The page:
A large part of the cost comes from the battery made from high-demand minerals like lithium. But as more lithium sources become available, including mine sites in Saskatchewan and Manitoba, the cost will come down. Work is also being done to make the recycling of batteries possible. These developments should help drop the price.
There is also an economy of scale issue. The more of a product a company makes, the cheaper it costs to produce. While more electric vehicles are out in the wild, including in rural Saskatchewan and Manitoba, and the demand is growing, EVs aren’t being produced en masse like our gas-powered vehicles, which would make the cost of manufacturing them go down. But that is expected to change.
Some anticipate that by 2026, EVs will equal the price of gas-powered cars.
As the competition grows, companies will be pushed to knock their prices down. For instance, Tesla significantly dropped prices in Canada this month by about eight to 17 per cent, depending on the model.
EVs and weather:
When it comes to weather, according to SaskPower, EVs have no problem starting during those dark minus 40 wind chill mornings we’ve all experienced.
Shannon Wright, who we interviewed for our article, owns a new Hyundai Kona, which has a range of about 450 km when fully charged; Wright has been able to drive it from Saskatoon to Brandon with no concern about range, often referred to as “range anxiety.”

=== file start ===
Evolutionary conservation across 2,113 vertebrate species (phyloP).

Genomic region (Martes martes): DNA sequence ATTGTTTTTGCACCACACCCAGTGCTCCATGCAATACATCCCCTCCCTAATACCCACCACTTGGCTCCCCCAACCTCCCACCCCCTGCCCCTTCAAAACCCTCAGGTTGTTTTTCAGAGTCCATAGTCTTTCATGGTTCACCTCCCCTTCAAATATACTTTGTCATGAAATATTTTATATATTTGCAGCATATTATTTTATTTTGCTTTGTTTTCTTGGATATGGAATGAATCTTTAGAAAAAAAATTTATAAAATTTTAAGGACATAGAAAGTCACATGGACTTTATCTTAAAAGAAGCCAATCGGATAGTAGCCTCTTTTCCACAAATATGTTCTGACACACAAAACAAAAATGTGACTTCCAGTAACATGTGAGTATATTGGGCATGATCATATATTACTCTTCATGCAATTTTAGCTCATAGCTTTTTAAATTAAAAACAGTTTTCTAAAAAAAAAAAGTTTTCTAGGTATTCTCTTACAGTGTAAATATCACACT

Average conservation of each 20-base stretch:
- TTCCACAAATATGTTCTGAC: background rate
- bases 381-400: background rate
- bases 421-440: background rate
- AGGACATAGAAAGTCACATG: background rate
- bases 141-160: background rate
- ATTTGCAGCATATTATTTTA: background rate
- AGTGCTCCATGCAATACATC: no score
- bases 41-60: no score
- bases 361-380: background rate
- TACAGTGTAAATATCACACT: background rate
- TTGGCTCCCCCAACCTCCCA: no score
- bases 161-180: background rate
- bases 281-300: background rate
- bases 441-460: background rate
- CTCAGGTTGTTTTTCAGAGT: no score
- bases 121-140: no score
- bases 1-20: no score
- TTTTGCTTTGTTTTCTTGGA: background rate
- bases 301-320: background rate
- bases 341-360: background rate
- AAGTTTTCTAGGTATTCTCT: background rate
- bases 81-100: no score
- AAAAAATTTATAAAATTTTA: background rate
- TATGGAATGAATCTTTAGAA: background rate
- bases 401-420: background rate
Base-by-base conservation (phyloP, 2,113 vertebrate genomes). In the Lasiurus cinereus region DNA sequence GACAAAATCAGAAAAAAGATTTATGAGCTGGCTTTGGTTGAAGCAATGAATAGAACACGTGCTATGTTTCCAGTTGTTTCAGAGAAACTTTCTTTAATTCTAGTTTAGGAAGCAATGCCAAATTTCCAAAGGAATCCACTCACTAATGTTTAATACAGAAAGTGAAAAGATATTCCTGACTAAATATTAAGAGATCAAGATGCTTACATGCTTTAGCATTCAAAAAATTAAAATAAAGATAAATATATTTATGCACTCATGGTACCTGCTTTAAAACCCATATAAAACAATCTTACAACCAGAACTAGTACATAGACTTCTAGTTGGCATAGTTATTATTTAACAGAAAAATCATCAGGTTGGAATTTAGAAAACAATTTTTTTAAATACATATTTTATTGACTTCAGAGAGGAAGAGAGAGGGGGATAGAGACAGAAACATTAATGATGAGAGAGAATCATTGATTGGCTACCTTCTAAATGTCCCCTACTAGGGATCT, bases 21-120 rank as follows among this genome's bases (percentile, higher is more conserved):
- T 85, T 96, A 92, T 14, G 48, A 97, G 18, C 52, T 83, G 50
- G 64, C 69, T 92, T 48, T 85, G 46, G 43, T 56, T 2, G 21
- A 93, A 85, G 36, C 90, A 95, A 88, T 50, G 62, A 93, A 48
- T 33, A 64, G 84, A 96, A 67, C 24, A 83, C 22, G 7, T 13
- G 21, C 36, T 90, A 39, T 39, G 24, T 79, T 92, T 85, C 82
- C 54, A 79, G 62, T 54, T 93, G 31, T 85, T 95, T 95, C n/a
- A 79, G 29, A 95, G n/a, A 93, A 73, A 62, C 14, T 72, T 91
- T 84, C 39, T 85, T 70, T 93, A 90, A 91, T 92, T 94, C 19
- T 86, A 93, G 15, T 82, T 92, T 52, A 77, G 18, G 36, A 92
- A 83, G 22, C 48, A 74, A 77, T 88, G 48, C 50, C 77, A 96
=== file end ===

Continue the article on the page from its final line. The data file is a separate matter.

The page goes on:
However, that said, Greg Miller, who recently purchased a BMW i4 and lives in Indian Head, east of Regina, along the Trans-Canada, has found it challenging to drive to Montana, about 440 km away, for business trips in the winter. His vehicle can make it to its destination in the summer without charging. In the winter, when the range drops, the only charging station en route is a Level 2 charger at a Peavy Mart in Weyburn, which Miller says is only available about 50 per cent of the time.
Relying on a Level 2 charger adds an hour or more to the trip time, so a Level 3 charger in Weyburn would improve his travel experience.
According to Manitoba Hydro, the average daily driving distance for Manitobans is approximately 43 km, and typical commuting distances within Winnipeg are about 30 km per day, so if one doesn’t do a lot of long-distance travel in the winter, an EV likely won’t provide too much inconvenience as a person could charge their vehicle at home.
SaskPower went out and talked to some EV owners to confirm this, and here is what was said:
Recent weather proved EVs can operate in extreme cold temperatures. My Bolt has started every single time for me between -40C and +35C. We passed many cars with their hoods up, getting a boost in the recent cold snap.